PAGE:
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Understanding the Glycemic Index


Things get so confusing when it comes to understanding what foods are high on the glycemic index scale and what effects your blood sugar production.I have focused a lot of my diet around eating lower glycemic index foods, but more importantly understanding that even when you eat high glycemic foods you can help reduce the blood sugar impact, by eating a combination of both high and low glycemic index foods together, that overall helps slow down the insulin production in your body. What I mean would be the following example :

Say you're hungry for toast in the morning. Your first and worst option would be to grab a couple slices of plain white bread and put jelly and butter on them. You have three sets of problems with this scenario. One is the bad carbohydrates in the over processed white bread and the next is the saturated fat levels in the butter, and third is the sugar content in the jelly that factors into spiking your insulin production. So many people eat something simple like toast in the morning and this is just one example of a choice that could be improved upon.Let's look at another way to eat more healthy:

So you're hungry for toast in the morning. How about this option : Select whole wheat pita bread that is all natural. I get mine from Trader Joe's!! I love this store. Next you slice the pita in half and put NO FAT or reduced fat cheese in between the pocket and toast away. Now you have incorporated a lower glycemic index carbohydrate that provides more fiber and added a protein in the NO FAT or low fat cheese, that in combination with the consumption of the good quality carbohydrate, produces a mucher lower effect on spiking your insulin production.

So Make your choices wisely when it comes to selecting the right types of foods that have an impact on raising and lowering your blood sugar levels quickly.
Remember it takes less than an hour to metabolize carbohydrates, between 2-3 hours for proteins, and over 3 hours to metabolize fat in your diet.

Ever get that hungry feeling less than an hour after chowing down on a bag of Doritos or potato chips. Ever feel hungry less than an hour after eating a plate full of oriental food that was all vegetables. It is because your body starts metabolizing almost right away, when it comes to carbohydrates. Now just imagine those carbohydrates are made up of simple carbohydrates (sugar-like in regular soda, potato chips or other over processed snack foods, or French fries- deep fried potatoes that are loaded with saturated fat and heavy on the high glycemic index scale of carbohydrates.) Also there have been some recent studies that have stated that high fructose corn syrup- found in many foods produced for children that include fruit drinks, fruit snacks, and things like ketchup, are helping enormously to contribute to the huge increases in childhood obesity.

A BAD COMBINATION THAT DOES NOT SUPPORT A HEART HEALTH LIFESTLYE

Here are some other great options :One of the keys to a lean, sexy, healthy body is controlling insulin production and blood-sugar levels. The easiest way to do that is by eating healthy low-glycemic foods -- things like vegetables, fibrous fruits, whole grains, seeds, nuts, lean proteins, etc. Generally, it's a good idea to avoid most foods that contain high-glycemic ingredients like white flour, white sugar, corn syrup, etc. These are those 'bad' foods that wreak havoc on your insulin levels and increase your body fat levels in the process. They can also damage your health over time.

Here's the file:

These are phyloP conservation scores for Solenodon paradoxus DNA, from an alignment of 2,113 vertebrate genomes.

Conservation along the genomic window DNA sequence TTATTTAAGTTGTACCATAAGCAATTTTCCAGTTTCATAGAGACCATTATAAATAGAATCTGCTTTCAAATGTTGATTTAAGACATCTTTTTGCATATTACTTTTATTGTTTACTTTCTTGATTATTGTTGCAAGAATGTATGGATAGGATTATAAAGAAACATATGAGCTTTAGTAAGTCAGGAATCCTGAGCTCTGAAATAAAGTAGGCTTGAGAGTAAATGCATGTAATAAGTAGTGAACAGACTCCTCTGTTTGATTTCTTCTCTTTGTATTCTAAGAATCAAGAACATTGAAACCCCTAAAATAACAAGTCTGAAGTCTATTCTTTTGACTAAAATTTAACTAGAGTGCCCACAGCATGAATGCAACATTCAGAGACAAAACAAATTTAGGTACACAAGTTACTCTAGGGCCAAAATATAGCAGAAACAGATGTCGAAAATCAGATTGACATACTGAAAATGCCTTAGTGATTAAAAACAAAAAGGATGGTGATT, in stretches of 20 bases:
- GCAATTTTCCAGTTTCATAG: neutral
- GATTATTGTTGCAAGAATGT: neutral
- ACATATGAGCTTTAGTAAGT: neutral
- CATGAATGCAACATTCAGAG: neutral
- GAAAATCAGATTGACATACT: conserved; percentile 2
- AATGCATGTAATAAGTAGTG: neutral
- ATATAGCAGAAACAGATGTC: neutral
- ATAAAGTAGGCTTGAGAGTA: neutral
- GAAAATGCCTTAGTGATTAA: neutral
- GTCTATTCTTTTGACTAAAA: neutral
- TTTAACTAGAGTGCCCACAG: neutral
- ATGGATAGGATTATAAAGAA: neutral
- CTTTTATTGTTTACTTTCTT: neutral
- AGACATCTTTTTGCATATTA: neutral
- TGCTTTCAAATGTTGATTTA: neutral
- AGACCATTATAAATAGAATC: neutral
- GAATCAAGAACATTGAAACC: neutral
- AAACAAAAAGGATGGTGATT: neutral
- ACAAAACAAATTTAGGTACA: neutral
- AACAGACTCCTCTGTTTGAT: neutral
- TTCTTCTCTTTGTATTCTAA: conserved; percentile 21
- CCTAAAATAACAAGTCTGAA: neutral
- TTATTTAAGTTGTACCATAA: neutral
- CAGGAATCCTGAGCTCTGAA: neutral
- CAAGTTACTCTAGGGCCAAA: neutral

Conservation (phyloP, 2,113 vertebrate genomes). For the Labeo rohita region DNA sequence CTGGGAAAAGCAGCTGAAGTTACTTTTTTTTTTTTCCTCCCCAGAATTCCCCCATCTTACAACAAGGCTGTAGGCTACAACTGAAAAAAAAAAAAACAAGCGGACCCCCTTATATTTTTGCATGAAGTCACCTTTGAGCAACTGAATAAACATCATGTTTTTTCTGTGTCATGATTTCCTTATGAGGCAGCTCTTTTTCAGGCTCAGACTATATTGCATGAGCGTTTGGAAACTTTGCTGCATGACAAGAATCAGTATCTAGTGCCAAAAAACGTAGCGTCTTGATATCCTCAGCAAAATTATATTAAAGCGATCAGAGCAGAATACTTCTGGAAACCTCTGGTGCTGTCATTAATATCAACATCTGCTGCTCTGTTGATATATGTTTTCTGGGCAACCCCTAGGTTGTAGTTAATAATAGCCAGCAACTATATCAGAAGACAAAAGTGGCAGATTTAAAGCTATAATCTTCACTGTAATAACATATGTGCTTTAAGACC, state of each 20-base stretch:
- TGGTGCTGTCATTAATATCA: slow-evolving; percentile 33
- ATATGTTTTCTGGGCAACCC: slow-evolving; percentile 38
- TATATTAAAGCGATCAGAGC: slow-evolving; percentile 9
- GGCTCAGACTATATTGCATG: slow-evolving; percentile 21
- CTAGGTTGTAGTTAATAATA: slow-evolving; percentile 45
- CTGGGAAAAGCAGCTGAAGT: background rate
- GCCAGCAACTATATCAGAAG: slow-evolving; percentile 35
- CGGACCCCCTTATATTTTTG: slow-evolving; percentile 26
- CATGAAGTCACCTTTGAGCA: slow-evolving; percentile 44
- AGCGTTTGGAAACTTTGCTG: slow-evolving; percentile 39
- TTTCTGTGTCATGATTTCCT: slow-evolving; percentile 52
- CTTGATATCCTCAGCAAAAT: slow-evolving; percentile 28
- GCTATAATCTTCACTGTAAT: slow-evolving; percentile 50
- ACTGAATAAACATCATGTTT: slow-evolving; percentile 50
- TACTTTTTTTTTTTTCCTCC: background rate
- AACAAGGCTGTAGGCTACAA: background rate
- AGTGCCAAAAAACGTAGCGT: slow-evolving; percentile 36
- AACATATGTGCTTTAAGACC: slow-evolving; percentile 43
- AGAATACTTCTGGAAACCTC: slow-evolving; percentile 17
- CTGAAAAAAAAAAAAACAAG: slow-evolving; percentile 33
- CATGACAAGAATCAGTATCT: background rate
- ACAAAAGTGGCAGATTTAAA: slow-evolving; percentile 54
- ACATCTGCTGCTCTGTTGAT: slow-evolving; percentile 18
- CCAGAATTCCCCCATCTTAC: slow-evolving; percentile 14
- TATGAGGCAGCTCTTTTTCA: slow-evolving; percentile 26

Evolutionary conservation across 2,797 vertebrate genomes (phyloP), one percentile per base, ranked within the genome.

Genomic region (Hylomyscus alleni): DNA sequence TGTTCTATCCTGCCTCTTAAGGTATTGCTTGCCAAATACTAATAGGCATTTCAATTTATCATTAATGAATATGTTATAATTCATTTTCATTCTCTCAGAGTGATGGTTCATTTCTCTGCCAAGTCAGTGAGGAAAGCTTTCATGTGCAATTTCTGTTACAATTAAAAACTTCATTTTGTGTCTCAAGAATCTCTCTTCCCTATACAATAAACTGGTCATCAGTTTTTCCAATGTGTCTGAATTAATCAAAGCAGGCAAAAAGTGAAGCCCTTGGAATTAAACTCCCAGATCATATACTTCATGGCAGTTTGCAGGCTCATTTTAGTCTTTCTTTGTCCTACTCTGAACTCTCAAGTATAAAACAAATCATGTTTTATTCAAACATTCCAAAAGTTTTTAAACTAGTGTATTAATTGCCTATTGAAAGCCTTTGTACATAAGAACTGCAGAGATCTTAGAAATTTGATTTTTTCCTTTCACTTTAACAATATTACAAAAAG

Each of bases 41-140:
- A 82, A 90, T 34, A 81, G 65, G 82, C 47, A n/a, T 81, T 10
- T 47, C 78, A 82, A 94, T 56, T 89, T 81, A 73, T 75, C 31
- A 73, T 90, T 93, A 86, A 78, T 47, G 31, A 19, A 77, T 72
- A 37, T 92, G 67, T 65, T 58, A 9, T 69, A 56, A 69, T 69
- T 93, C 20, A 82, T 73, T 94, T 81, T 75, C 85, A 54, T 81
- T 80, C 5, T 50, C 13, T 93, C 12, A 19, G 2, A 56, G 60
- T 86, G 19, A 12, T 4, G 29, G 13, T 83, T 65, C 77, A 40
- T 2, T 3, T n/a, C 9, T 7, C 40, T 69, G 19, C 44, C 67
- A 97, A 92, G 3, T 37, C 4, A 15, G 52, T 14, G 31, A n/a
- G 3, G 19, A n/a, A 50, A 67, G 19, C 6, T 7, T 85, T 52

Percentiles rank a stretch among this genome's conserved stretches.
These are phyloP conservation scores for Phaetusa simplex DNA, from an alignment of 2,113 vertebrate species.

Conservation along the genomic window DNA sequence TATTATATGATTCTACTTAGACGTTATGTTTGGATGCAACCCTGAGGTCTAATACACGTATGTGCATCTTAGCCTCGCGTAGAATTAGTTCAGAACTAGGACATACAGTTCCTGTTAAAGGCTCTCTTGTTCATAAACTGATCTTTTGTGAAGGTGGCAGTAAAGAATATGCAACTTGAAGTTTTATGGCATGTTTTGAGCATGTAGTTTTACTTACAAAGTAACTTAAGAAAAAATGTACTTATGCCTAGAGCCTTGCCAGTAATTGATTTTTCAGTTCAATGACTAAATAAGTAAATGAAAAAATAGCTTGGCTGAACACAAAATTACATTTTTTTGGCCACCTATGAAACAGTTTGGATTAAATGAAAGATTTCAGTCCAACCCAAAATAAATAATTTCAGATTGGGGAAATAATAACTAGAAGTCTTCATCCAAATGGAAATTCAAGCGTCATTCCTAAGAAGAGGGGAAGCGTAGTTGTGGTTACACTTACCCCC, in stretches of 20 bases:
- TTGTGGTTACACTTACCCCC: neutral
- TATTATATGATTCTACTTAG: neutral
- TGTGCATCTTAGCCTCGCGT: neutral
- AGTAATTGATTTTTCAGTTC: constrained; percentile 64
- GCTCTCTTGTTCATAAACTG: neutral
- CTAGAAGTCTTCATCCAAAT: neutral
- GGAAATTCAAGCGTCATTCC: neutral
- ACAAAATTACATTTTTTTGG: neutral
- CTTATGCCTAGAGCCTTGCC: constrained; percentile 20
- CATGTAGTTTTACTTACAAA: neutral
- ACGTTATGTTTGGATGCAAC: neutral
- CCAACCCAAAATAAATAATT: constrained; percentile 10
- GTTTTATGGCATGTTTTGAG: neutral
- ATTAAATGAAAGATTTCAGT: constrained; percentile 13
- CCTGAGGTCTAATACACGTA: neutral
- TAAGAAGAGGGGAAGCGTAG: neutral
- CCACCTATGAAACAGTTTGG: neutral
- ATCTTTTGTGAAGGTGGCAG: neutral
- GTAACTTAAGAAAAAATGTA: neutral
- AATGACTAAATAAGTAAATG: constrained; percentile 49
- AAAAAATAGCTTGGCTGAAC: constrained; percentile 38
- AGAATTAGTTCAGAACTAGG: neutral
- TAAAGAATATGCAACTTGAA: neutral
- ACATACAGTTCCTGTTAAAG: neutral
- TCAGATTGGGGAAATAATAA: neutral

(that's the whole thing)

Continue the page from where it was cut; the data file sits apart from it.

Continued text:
However, if you can't stand the idea of never again eating some of your favorite foods - pancakes and muffins for instance - and 100% whole grain flour just isn't an option for you, there is an easy way to lower the glycemic count of just about any food:Oat bran

Oat bran can be added to most foods to help lower their glycemic counts. It's one of those 'magical' fiber foods that does all kinds of good things for your body. In fact, oat bran is probably one of the healthiest low-glycemic carbs you can eat.

The best part is that oat bran can be added to literally hundreds of different foods and recipes without significantly changing their taste. That's not the case with most other brans and whole grains, which definitely alter the taste and texture of any food they're added to.You can mix oat bran into muffins, pancakes, breads, scones, soups, stews...the list goes on! These normally high-glycemic foods all become quite a bit healthier when you add in a good amount of oat bran...and less likely to cause your body to store more fat. (Of course, using whole grain flours and whey protein powders will make them even healthier and MUCH lower on the glycemic scale!)

Pure oat bran can be purchased at many health food stores and natural grocery stores, as well as on the Internet. Always choose an 'organic' version when possible to limit your intake of harmful chemicals.

So remember choose low glycemic index foods that do not cause your blood sugar to spike and insulin production to jump. If you are eating potentially higher glycemic index foods select the best ones that provide the most in the way of nutrition and health, and always try to incorporate proteins that will help slow down the metabolizing of those higher glycemic index foods and keep your blood sugar and insulin production in check.

Robert Adams holds an Associates Degree in Culinary Arts from the Culinary Institute of America, is a Certified Coach in Coaching for Personal Development as well Interaction Management, is a member of NESTA- National Endurance Sports Trainers Association, and lives a healthy lifestyle through his Body Perfect Fitness philosophy of healthy eating and fitness focus.


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